(A) possess the property;

(B) use the property;

(C) get profits from the property; and

(D) sell his or her life estate interest.

(2) Remainder interest. A remainder interest, which is created when a life estate is established, gives a person owning a remainder interest the right to ownership of the property upon the death of the owner of the life estate. A person owning a remainder interest in the property has the right to sell his or her remainder interest unless the person is prohibited from doing so by a legal restriction.

(3) Exclusion for life estates and remainder interests. Life estates and remainder interests are not counted as resources if:

(A) the property is the person's home and can be excluded under §358.348 of this division (relating to Exclusion of a Home);

(B) a contract restriction prevents the person from disposing of the person's interest;

(C) the property is producing income and may be excluded under 20 CFR §§416.1220, 416.1222, and 416.1224; or

(D) the property is placed for sale and the person is in an institutional setting.

(4) Determination of value. If a person has a life estate or remainder interest that is not excludable under paragraph (3) of this section, HHSC determines the value of the resource according to the age of the owner of the life estate and the equity value of the property. The person has the right to rebut HHSC's determination of the value of the resource. To do so, the person must present a statement from a knowledgeable source.

(5) A purchase of a life estate before April 1, 2006, is not considered a transfer of assets, unless the purchase price of the life estate exceeds the fair market value (FMV) of the life estate. If the purchase price of the life estate exceeds the FMV of the life estate, the transfer-of-assets provisions in Division 4 of this subchapter (relating to Transfer of Assets) apply.

(6) A purchase of a life estate on or after April 1, 2006, is a transfer of assets, subject to the transfer-of-assets provisions in Division 4 of this subchapter, unless the person purchasing a life estate in another person's home resides in the home and continues to reside in the home for at least one year after the date of purchase.

 

§358.351. Mineral Rights.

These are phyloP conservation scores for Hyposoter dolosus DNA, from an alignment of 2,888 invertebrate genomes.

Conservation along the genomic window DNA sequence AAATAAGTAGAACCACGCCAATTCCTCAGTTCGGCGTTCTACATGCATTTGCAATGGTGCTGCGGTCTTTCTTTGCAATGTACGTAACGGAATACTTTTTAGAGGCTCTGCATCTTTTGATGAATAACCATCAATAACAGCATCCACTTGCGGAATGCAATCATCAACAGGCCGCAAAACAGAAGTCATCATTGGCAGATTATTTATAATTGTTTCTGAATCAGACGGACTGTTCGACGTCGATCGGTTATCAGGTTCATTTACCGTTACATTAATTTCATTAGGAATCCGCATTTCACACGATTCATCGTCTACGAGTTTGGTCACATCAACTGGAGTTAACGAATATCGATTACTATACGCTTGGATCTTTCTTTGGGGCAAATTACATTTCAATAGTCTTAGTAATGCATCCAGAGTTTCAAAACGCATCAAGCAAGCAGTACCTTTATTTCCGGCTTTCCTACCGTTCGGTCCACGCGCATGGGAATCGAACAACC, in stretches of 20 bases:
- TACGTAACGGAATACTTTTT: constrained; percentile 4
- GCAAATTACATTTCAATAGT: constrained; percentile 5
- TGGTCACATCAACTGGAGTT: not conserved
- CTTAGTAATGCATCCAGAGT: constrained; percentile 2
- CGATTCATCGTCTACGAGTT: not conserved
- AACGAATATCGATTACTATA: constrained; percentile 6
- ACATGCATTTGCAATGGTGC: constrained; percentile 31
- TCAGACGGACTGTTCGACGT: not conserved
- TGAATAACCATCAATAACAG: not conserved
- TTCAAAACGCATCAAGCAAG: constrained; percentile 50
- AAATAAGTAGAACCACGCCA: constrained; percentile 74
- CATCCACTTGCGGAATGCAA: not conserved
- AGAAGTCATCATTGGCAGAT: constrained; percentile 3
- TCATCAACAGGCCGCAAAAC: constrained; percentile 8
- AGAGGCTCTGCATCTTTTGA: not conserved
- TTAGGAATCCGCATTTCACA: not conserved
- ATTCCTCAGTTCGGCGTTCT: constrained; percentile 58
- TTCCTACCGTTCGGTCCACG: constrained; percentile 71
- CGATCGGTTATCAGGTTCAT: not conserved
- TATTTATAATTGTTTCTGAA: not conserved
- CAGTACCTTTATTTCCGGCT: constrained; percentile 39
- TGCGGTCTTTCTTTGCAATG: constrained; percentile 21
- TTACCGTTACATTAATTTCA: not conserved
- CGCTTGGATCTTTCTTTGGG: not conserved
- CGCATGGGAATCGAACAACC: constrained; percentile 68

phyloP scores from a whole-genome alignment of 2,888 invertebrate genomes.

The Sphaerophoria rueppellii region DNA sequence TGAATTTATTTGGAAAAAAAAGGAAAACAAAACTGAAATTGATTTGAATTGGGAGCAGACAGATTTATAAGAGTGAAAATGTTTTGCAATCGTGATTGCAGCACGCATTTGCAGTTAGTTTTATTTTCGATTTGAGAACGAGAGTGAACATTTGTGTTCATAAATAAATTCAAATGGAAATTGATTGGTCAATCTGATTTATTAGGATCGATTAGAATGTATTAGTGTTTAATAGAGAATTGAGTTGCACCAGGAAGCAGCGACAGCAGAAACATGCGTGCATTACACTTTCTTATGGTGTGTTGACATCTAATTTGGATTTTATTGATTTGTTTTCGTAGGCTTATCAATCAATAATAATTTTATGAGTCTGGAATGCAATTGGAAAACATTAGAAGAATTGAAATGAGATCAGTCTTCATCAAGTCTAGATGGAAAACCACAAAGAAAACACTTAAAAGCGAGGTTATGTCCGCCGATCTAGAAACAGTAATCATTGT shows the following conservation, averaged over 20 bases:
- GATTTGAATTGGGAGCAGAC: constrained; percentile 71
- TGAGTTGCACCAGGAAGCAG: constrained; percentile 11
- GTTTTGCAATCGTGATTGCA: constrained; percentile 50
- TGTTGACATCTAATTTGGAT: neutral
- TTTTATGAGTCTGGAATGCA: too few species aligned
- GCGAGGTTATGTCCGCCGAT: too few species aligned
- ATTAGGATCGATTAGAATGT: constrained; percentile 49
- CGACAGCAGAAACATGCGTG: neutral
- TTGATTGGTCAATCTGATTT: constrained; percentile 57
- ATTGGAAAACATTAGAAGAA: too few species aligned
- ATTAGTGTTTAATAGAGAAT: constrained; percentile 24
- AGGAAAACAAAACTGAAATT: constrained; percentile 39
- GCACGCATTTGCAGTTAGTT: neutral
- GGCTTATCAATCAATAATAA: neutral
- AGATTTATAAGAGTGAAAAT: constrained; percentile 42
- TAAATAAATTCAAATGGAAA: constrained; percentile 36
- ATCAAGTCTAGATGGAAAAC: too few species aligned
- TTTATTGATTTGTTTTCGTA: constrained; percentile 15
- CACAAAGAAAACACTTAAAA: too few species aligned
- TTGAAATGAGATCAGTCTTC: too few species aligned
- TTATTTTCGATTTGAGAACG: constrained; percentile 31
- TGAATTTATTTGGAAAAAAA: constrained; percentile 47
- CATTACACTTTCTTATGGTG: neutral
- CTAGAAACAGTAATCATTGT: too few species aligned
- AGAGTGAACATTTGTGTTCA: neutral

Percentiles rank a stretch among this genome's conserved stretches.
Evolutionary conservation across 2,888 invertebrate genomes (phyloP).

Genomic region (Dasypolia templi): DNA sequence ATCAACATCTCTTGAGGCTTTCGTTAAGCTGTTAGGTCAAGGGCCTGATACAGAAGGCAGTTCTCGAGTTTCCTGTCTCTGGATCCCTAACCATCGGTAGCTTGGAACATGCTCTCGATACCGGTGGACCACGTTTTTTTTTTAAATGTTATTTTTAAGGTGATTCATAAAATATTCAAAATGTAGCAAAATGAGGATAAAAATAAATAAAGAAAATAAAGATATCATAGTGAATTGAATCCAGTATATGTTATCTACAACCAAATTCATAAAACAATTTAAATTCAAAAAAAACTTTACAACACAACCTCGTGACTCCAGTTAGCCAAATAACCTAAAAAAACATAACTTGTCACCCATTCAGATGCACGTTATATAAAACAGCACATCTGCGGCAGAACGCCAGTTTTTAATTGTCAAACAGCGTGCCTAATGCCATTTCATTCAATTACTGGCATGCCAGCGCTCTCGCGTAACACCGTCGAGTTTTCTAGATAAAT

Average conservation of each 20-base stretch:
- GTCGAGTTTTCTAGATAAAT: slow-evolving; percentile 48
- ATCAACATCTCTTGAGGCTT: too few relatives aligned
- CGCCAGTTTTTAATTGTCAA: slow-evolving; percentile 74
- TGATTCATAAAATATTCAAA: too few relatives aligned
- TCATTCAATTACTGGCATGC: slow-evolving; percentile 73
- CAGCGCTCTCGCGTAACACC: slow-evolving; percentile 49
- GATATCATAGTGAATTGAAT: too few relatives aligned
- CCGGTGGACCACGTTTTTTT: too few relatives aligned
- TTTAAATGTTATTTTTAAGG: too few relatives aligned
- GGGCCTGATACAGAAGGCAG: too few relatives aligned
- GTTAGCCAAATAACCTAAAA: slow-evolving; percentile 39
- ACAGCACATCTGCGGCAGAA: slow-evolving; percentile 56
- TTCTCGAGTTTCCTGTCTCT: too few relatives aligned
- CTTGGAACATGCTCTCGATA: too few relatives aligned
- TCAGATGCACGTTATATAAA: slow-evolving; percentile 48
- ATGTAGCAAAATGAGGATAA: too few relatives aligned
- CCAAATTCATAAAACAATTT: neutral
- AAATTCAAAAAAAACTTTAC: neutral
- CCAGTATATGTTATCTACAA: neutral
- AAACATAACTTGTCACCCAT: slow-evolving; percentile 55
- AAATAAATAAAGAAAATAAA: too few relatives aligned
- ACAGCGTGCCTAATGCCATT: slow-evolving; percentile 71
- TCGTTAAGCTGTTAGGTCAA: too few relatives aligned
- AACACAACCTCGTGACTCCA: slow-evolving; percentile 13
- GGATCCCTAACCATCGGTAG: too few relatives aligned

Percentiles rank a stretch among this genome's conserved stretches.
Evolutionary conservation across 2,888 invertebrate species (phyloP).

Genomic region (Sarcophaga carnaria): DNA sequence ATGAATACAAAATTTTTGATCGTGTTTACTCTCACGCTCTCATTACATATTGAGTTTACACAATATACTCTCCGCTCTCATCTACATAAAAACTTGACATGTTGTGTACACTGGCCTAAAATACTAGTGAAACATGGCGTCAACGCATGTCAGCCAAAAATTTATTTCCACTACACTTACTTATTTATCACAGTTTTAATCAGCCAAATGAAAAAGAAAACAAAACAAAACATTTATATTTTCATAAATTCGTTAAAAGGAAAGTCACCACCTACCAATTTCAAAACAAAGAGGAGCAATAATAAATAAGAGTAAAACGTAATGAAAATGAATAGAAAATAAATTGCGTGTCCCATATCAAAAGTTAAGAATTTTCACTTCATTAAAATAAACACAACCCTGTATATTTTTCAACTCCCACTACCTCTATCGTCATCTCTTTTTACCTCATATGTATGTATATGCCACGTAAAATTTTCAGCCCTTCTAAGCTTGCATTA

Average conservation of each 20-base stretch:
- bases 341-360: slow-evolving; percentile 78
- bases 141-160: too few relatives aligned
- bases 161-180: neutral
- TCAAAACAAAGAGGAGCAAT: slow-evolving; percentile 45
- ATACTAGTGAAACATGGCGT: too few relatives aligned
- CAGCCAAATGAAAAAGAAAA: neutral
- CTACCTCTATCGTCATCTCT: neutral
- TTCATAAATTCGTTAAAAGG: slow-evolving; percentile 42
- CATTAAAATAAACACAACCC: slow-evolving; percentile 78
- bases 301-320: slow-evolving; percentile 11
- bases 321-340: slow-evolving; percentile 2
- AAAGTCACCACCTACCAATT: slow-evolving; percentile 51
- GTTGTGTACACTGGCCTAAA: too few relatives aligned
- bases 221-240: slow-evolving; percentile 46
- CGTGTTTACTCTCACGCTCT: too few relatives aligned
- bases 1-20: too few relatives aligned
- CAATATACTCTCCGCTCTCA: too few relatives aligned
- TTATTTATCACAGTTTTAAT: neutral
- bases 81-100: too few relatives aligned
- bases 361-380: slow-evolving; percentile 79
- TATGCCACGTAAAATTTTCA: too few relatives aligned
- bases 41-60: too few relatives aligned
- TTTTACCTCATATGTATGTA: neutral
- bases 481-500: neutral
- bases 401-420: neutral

(a) The Texas Health and Human Services Commission counts the equity value of a person's ownership of or interest in mineral rights as a resource, unless the mineral rights are:

(1) connected with property excluded as a home; or

(2) excluded as property essential to self-support under 20 CFR §§416.1220, 416.1222, and 416.1224.

(b) Ownership of mineral rights may or may not be associated with ownership of land. Surface rights are ownership interests in the exterior or upper boundary of land. Ownership of mineral rights does not automatically indicate ownership of surface rights.

 

§358.352. Burial Spaces.

The Texas Health and Human Services Commission follows 20 CFR §416.1231 regarding the definition, treatment, and exclusion of burial spaces, except that a burial space purchased by a person is:

(1) excluded from countable resources if it is held for the person, the person's spouse, or anyone of the person's choosing; and

(2) counted as a resource if the purchase was made for investment purposes.

 

§358.353. Term and Burial Insurance.

The Texas Health and Human Services Commission does not count term insurance or burial insurance as a resource, except as described in paragraphs (3) and (4) of this section.

(1) Term insurance is a contract of temporary protection. The insured pays relatively small premiums for a limited number of years, and the company agrees to pay the face amount of the policy only if the insured dies within the time specified in the policy. It has no cash surrender value.

(2) Burial insurance is a form of term insurance. By its terms, burial insurance can only be used to pay the burial expenses of the insured.

(3) If a term insurance policy has been purchased by a life insurance company and premiums are used to purchase separate whole life coverage, the whole life coverage is subject to the provisions of 20 CFR §416.1230.

(4) If a term insurance policy is a participating life insurance policy, any dividend accumulation at interest is a countable resource.

 

§358.354. Automobiles.

(a) The Texas Health and Human Services Commission (HHSC) follows 20 CFR §416.1218 regarding the definition, treatment, and exclusion of automobiles.

(b) In addition to the one automobile HHSC excludes regardless of value, HHSC excludes a second automobile, in accordance with 20 CFR §416.1218(b)(1), if: